DUBAI: Yemen’s anti-Houthi coalition was praised on Saturday after President Abed Rabbo Mansour Hadi announced the formation of a power-sharing government, in line with the Riyadh Agreement signed with the Southern Transitional Council last year.
Gulf states, including the UAE, Bahrain and Kuwait, welcomed the implementation of the agreement on Saturday and praised Saudi Arabia’s efforts in reaching the deal.
The UAE said it hoped this step leads to an implementation of a quick political solution to end the unrest in Yemen, state news agency WAM.
While Bahrain called it an important step to strengthen and unify Yemeni efforts to confront the Iran-backed Houthi militia and achieve security, peace and stability for the Yemeni people.
The new government, announced by Hadi on Yemeni state TV late on Friday night, consists of 24 portfolios divided equally between the north and south.
The United Kingdom, which has been heavily involved in the political process in Yemen, also welcomed the formation of the new government and thanked Saudi Arabia’s efforts.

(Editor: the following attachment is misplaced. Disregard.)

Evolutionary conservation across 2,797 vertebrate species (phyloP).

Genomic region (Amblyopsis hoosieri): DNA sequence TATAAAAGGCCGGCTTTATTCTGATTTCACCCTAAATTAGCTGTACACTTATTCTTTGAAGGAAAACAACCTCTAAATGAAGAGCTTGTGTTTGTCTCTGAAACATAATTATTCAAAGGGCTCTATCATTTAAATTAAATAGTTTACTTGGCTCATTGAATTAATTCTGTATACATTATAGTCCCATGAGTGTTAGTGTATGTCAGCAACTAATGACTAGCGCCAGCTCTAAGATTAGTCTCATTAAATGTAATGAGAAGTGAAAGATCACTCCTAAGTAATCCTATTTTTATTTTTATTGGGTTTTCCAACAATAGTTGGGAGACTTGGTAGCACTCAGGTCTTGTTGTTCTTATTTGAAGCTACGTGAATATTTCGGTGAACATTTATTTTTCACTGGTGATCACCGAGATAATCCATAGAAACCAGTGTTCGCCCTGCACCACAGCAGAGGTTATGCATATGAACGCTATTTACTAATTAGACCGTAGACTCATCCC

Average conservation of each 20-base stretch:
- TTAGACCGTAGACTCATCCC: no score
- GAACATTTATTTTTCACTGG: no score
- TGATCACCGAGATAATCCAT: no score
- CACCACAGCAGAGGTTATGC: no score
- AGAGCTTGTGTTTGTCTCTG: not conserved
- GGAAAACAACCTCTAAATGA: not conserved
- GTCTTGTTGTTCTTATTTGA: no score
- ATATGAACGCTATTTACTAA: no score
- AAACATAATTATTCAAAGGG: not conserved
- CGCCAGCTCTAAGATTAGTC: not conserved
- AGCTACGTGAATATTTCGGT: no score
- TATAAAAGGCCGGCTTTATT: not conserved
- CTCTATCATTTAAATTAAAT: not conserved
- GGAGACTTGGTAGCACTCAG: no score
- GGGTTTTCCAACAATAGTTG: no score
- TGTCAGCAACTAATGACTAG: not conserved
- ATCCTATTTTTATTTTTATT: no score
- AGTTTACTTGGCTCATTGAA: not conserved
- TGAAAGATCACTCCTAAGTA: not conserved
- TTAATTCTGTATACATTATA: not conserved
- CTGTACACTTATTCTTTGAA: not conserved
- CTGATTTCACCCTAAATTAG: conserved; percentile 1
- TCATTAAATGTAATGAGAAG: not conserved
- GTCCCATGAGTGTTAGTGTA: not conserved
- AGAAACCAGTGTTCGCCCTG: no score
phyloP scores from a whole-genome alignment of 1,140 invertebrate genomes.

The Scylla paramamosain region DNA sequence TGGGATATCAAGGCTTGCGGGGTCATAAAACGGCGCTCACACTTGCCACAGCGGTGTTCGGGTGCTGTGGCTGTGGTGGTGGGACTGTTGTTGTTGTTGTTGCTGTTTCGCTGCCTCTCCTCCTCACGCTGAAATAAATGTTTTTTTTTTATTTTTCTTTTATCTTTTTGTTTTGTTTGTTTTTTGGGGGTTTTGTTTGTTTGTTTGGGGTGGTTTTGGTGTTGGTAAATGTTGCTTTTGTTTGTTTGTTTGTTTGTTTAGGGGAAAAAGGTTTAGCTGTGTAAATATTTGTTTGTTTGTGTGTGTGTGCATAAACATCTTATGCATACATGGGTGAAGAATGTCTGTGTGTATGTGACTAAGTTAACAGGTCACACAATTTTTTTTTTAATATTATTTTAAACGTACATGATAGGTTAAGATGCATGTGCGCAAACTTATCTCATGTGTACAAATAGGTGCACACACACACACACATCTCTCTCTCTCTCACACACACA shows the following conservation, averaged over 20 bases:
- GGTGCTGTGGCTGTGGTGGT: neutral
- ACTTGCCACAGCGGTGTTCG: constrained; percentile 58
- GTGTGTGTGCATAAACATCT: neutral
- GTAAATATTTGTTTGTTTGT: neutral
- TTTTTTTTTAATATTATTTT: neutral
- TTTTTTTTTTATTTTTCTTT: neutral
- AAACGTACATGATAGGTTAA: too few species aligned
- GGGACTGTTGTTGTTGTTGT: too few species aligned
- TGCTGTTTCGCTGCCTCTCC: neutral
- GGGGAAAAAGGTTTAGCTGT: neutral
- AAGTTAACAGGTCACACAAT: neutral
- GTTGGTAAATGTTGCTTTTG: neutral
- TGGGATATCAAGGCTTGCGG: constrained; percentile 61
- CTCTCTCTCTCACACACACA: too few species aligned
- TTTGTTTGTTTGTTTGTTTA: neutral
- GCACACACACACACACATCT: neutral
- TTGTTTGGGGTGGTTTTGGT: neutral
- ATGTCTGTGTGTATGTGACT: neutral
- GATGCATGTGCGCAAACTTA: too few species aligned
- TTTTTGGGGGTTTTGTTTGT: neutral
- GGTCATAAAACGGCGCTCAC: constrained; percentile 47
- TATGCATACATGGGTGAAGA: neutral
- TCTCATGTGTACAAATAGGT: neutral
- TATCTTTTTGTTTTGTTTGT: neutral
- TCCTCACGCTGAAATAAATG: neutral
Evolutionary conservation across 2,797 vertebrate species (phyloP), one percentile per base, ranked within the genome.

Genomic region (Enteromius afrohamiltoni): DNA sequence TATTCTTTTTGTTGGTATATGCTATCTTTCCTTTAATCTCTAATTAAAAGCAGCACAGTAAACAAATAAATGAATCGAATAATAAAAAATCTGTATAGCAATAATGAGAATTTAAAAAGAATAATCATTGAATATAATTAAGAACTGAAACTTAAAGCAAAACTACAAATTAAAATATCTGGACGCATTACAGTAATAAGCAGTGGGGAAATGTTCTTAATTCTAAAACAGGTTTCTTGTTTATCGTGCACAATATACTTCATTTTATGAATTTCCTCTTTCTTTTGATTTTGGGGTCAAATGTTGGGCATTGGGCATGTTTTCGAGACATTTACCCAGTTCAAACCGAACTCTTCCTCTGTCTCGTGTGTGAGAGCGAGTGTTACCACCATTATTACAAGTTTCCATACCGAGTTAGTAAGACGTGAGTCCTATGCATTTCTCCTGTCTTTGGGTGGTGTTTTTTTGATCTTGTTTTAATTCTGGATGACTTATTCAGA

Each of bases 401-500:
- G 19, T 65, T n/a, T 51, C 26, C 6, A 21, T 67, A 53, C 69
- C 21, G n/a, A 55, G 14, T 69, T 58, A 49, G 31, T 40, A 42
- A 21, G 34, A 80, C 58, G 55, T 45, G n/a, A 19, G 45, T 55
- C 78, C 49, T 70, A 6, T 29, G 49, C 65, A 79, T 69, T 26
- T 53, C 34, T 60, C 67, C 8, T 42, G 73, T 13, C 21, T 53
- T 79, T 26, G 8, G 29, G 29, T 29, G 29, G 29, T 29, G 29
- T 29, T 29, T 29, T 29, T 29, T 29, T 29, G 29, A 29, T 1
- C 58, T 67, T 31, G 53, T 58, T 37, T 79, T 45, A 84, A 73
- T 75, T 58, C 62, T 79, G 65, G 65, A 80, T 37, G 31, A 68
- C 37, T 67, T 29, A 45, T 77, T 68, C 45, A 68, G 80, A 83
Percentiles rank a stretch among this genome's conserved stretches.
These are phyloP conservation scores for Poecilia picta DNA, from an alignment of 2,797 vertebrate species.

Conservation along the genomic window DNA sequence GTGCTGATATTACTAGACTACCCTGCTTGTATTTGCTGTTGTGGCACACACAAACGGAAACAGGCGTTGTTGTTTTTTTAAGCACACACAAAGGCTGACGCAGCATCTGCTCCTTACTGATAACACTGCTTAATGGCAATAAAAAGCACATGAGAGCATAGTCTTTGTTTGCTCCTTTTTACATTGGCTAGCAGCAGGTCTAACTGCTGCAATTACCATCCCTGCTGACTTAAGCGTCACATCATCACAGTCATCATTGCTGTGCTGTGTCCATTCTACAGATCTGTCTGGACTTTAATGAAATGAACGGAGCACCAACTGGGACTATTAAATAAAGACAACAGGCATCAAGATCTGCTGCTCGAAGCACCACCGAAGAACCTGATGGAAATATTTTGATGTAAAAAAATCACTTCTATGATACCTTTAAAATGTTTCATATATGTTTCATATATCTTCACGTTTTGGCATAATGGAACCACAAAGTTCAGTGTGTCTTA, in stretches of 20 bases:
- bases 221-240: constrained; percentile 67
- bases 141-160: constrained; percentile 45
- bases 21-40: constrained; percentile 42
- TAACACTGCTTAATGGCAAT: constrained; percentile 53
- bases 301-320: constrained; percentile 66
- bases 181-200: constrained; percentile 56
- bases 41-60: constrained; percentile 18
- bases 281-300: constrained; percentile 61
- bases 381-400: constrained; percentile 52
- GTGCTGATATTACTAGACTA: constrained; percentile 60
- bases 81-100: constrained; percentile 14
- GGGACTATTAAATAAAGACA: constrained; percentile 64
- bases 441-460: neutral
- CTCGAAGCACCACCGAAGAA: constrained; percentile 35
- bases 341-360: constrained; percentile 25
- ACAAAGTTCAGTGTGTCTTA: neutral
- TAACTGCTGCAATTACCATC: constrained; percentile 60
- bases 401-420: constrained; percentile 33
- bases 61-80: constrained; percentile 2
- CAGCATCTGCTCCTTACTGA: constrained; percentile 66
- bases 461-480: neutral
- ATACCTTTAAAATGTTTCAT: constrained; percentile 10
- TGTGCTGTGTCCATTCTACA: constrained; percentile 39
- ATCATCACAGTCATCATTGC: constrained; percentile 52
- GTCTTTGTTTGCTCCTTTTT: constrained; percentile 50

“This is an important step towards the implementation of the Riyadh agreement between the government of Yemen and the Southern Transitional Council, and another step towards peace that the Yemenis desperately need,” British Foreign Secretary, Dominic Raab, said.
Britain’s Middle East and North Africa Minister, James Cleverly, echoed the response to the agreement, which he stated needed to “urgently reinstate basic services.” He called for the new cabinet to work with the United Nations special envoy Martin Griffiths on “wider political progress” for the Yemen.
“This is an important step for enhanced stability, improvement of state institutions and increased political partnership”, Griffiths said.
“It is also a pivotal step towards a lasting political resolution to the conflict in Yemen.”
The envoy noted that more work needed to be done to include Yemeni women in the Cabinet and decision-making posts, especially following the historic precedent that Yemen’s political transition had set through the National Dialogue Conference.